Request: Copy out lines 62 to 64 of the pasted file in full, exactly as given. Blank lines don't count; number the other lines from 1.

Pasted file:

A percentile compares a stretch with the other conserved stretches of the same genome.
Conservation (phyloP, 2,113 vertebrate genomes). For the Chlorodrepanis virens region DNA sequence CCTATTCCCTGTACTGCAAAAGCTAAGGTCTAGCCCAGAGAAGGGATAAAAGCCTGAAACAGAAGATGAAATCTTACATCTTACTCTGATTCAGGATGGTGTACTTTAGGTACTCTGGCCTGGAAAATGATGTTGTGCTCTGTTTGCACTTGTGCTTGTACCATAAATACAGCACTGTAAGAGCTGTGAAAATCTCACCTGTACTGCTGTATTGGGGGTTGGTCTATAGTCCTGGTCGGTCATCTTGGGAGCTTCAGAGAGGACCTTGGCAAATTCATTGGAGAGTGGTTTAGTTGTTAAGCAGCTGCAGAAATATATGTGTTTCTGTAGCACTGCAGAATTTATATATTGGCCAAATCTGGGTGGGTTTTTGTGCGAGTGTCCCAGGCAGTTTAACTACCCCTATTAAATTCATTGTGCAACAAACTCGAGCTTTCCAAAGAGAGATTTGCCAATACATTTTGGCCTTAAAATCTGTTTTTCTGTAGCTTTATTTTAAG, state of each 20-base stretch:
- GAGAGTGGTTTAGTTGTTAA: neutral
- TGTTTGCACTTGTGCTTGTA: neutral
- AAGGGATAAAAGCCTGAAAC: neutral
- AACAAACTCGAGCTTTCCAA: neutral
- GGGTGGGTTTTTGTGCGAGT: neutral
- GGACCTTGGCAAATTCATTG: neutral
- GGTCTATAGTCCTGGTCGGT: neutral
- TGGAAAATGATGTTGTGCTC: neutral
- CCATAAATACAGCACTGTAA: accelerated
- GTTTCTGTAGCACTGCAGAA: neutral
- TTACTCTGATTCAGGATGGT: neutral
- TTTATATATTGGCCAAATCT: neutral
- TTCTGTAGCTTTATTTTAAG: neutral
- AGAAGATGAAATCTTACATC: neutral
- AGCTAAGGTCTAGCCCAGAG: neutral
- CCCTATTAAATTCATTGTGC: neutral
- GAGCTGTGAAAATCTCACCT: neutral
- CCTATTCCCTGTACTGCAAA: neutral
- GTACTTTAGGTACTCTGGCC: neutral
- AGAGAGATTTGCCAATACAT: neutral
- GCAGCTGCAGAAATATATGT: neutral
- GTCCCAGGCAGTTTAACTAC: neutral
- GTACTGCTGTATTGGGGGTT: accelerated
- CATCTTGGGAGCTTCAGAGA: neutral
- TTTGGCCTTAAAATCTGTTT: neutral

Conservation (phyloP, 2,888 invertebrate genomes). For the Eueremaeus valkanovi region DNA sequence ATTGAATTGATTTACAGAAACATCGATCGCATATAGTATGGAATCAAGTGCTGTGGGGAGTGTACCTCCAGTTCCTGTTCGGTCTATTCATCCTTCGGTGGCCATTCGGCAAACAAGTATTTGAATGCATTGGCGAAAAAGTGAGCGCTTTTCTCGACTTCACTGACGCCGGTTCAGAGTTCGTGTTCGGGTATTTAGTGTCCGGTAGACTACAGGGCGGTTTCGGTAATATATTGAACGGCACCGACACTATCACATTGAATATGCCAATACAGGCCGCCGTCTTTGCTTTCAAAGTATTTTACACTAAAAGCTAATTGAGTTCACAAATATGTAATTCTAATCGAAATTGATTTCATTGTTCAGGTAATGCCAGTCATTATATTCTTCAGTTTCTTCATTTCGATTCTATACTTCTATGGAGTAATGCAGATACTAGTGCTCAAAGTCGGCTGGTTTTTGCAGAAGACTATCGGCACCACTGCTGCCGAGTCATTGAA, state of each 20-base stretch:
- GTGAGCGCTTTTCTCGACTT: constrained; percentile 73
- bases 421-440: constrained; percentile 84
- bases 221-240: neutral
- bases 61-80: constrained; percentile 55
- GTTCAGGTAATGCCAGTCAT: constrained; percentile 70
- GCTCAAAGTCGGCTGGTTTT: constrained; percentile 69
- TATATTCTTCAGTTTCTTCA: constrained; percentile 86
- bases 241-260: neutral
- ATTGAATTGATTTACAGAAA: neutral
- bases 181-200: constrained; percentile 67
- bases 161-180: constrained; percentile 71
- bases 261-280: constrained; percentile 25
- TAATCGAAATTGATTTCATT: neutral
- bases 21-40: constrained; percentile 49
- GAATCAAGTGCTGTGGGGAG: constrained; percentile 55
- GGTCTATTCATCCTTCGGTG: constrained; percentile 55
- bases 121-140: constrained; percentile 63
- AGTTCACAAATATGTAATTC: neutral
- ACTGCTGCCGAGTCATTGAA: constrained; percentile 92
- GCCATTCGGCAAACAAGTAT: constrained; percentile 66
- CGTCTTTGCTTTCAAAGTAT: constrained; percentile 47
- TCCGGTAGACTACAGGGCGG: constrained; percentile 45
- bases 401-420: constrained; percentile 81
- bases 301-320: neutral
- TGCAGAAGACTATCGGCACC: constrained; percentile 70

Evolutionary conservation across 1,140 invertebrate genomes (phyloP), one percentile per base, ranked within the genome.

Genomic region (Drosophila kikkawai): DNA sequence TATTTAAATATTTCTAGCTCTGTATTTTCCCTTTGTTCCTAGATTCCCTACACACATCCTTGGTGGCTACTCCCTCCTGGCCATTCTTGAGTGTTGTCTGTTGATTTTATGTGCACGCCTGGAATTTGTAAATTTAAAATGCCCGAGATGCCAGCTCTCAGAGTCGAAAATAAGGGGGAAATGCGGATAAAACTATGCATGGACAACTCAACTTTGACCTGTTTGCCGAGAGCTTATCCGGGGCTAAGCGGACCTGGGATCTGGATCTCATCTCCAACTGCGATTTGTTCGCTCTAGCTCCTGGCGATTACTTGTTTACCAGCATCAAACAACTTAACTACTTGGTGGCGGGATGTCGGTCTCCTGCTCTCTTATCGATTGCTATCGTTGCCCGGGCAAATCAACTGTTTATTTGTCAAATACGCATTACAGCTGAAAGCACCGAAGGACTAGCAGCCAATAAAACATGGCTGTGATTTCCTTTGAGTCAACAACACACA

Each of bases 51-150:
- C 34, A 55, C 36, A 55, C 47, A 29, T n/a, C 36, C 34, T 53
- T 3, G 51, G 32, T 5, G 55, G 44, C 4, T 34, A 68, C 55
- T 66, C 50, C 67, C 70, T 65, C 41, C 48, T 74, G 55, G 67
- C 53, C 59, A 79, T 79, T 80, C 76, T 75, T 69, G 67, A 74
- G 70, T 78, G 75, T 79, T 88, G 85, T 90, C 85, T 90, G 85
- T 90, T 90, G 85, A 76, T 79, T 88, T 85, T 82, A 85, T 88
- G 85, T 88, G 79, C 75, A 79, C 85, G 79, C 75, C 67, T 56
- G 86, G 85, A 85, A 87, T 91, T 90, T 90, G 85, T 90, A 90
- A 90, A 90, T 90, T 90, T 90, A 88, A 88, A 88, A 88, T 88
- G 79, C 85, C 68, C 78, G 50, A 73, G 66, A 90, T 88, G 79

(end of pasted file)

- T 90, T 90, G 85, A 76, T 79, T 88, T 85, T 82, A 85, T 88
- G 85, T 88, G 79, C 75, A 79, C 85, G 79, C 75, C 67, T 56
- G 86, G 85, A 85, A 87, T 91, T 90, T 90, G 85, T 90, A 90